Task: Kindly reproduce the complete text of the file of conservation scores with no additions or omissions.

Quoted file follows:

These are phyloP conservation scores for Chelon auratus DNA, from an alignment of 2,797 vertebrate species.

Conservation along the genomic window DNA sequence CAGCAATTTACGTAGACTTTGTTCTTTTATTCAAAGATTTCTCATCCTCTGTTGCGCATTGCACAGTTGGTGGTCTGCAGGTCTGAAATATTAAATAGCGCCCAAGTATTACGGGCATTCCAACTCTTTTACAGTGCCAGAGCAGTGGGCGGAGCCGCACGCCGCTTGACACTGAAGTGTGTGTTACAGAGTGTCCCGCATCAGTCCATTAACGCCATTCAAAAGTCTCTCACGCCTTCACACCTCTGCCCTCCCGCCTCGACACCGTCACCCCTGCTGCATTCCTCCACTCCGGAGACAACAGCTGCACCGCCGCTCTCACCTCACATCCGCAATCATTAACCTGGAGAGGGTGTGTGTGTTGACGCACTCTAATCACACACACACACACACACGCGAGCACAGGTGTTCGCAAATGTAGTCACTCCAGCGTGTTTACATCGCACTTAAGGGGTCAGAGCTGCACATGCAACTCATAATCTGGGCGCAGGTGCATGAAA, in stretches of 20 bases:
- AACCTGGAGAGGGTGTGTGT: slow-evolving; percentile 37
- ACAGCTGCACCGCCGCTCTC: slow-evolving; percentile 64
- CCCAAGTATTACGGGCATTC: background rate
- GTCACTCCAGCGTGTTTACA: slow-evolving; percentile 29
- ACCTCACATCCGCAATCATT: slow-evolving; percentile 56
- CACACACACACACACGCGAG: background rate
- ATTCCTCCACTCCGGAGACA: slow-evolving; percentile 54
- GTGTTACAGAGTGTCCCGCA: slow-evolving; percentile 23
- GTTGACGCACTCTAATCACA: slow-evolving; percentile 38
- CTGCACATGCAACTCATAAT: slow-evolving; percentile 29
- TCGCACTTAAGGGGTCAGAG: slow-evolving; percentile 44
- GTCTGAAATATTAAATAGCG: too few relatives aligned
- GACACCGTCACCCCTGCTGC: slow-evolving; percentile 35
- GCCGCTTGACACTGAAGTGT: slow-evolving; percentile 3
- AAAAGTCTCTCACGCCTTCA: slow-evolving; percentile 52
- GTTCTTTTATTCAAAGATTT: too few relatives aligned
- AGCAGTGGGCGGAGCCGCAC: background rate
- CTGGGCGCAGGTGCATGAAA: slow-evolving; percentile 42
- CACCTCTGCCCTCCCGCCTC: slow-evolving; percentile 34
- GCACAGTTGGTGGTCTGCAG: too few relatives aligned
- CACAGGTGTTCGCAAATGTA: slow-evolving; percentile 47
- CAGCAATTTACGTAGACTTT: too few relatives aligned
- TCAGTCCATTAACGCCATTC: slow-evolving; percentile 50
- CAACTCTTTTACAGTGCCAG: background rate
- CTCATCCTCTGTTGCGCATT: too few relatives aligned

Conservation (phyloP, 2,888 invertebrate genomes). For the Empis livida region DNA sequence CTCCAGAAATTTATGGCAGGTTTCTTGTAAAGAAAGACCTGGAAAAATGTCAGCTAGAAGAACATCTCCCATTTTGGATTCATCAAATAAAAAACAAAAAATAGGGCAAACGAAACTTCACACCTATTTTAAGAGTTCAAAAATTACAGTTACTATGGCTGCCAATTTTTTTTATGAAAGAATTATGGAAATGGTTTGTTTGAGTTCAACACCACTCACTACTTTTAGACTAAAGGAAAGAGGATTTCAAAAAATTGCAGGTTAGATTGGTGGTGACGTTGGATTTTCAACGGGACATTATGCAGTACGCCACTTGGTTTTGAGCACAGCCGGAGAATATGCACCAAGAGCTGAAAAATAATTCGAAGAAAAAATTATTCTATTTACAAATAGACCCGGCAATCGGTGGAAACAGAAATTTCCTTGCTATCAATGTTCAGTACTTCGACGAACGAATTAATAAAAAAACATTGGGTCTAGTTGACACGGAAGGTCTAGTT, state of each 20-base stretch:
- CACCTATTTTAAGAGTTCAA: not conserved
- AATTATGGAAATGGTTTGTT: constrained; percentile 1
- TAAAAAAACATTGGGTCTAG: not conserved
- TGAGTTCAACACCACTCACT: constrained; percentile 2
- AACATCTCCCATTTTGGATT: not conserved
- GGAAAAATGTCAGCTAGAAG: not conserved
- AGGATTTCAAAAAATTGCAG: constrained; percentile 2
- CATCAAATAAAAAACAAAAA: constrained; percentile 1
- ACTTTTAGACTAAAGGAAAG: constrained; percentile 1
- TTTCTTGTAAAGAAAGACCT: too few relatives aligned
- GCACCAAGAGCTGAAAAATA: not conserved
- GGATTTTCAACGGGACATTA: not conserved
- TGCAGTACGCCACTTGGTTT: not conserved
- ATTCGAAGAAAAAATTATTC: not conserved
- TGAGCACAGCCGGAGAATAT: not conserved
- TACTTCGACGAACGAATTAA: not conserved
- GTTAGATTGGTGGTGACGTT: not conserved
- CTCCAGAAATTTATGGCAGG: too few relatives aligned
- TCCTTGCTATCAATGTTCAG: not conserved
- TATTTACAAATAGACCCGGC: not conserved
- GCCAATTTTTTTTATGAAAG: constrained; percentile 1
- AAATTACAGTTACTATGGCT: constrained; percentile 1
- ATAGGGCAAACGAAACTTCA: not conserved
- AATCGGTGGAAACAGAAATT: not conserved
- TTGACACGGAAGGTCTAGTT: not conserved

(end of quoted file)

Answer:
These are phyloP conservation scores for Chelon auratus DNA, from an alignment of 2,797 vertebrate species.

Conservation along the genomic window DNA sequence CAGCAATTTACGTAGACTTTGTTCTTTTATTCAAAGATTTCTCATCCTCTGTTGCGCATTGCACAGTTGGTGGTCTGCAGGTCTGAAATATTAAATAGCGCCCAAGTATTACGGGCATTCCAACTCTTTTACAGTGCCAGAGCAGTGGGCGGAGCCGCACGCCGCTTGACACTGAAGTGTGTGTTACAGAGTGTCCCGCATCAGTCCATTAACGCCATTCAAAAGTCTCTCACGCCTTCACACCTCTGCCCTCCCGCCTCGACACCGTCACCCCTGCTGCATTCCTCCACTCCGGAGACAACAGCTGCACCGCCGCTCTCACCTCACATCCGCAATCATTAACCTGGAGAGGGTGTGTGTGTTGACGCACTCTAATCACACACACACACACACACGCGAGCACAGGTGTTCGCAAATGTAGTCACTCCAGCGTGTTTACATCGCACTTAAGGGGTCAGAGCTGCACATGCAACTCATAATCTGGGCGCAGGTGCATGAAA, in stretches of 20 bases:
- AACCTGGAGAGGGTGTGTGT: slow-evolving; percentile 37
- ACAGCTGCACCGCCGCTCTC: slow-evolving; percentile 64
- CCCAAGTATTACGGGCATTC: background rate
- GTCACTCCAGCGTGTTTACA: slow-evolving; percentile 29
- ACCTCACATCCGCAATCATT: slow-evolving; percentile 56
- CACACACACACACACGCGAG: background rate
- ATTCCTCCACTCCGGAGACA: slow-evolving; percentile 54
- GTGTTACAGAGTGTCCCGCA: slow-evolving; percentile 23
- GTTGACGCACTCTAATCACA: slow-evolving; percentile 38
- CTGCACATGCAACTCATAAT: slow-evolving; percentile 29
- TCGCACTTAAGGGGTCAGAG: slow-evolving; percentile 44
- GTCTGAAATATTAAATAGCG: too few relatives aligned
- GACACCGTCACCCCTGCTGC: slow-evolving; percentile 35
- GCCGCTTGACACTGAAGTGT: slow-evolving; percentile 3
- AAAAGTCTCTCACGCCTTCA: slow-evolving; percentile 52
- GTTCTTTTATTCAAAGATTT: too few relatives aligned
- AGCAGTGGGCGGAGCCGCAC: background rate
- CTGGGCGCAGGTGCATGAAA: slow-evolving; percentile 42
- CACCTCTGCCCTCCCGCCTC: slow-evolving; percentile 34
- GCACAGTTGGTGGTCTGCAG: too few relatives aligned
- CACAGGTGTTCGCAAATGTA: slow-evolving; percentile 47
- CAGCAATTTACGTAGACTTT: too few relatives aligned
- TCAGTCCATTAACGCCATTC: slow-evolving; percentile 50
- CAACTCTTTTACAGTGCCAG: background rate
- CTCATCCTCTGTTGCGCATT: too few relatives aligned

Conservation (phyloP, 2,888 invertebrate genomes). For the Empis livida region DNA sequence CTCCAGAAATTTATGGCAGGTTTCTTGTAAAGAAAGACCTGGAAAAATGTCAGCTAGAAGAACATCTCCCATTTTGGATTCATCAAATAAAAAACAAAAAATAGGGCAAACGAAACTTCACACCTATTTTAAGAGTTCAAAAATTACAGTTACTATGGCTGCCAATTTTTTTTATGAAAGAATTATGGAAATGGTTTGTTTGAGTTCAACACCACTCACTACTTTTAGACTAAAGGAAAGAGGATTTCAAAAAATTGCAGGTTAGATTGGTGGTGACGTTGGATTTTCAACGGGACATTATGCAGTACGCCACTTGGTTTTGAGCACAGCCGGAGAATATGCACCAAGAGCTGAAAAATAATTCGAAGAAAAAATTATTCTATTTACAAATAGACCCGGCAATCGGTGGAAACAGAAATTTCCTTGCTATCAATGTTCAGTACTTCGACGAACGAATTAATAAAAAAACATTGGGTCTAGTTGACACGGAAGGTCTAGTT, state of each 20-base stretch:
- CACCTATTTTAAGAGTTCAA: not conserved
- AATTATGGAAATGGTTTGTT: constrained; percentile 1
- TAAAAAAACATTGGGTCTAG: not conserved
- TGAGTTCAACACCACTCACT: constrained; percentile 2
- AACATCTCCCATTTTGGATT: not conserved
- GGAAAAATGTCAGCTAGAAG: not conserved
- AGGATTTCAAAAAATTGCAG: constrained; percentile 2
- CATCAAATAAAAAACAAAAA: constrained; percentile 1
- ACTTTTAGACTAAAGGAAAG: constrained; percentile 1
- TTTCTTGTAAAGAAAGACCT: too few relatives aligned
- GCACCAAGAGCTGAAAAATA: not conserved
- GGATTTTCAACGGGACATTA: not conserved
- TGCAGTACGCCACTTGGTTT: not conserved
- ATTCGAAGAAAAAATTATTC: not conserved
- TGAGCACAGCCGGAGAATAT: not conserved
- TACTTCGACGAACGAATTAA: not conserved
- GTTAGATTGGTGGTGACGTT: not conserved
- CTCCAGAAATTTATGGCAGG: too few relatives aligned
- TCCTTGCTATCAATGTTCAG: not conserved
- TATTTACAAATAGACCCGGC: not conserved
- GCCAATTTTTTTTATGAAAG: constrained; percentile 1
- AAATTACAGTTACTATGGCT: constrained; percentile 1
- ATAGGGCAAACGAAACTTCA: not conserved
- AATCGGTGGAAACAGAAATT: not conserved
- TTGACACGGAAGGTCTAGTT: not conserved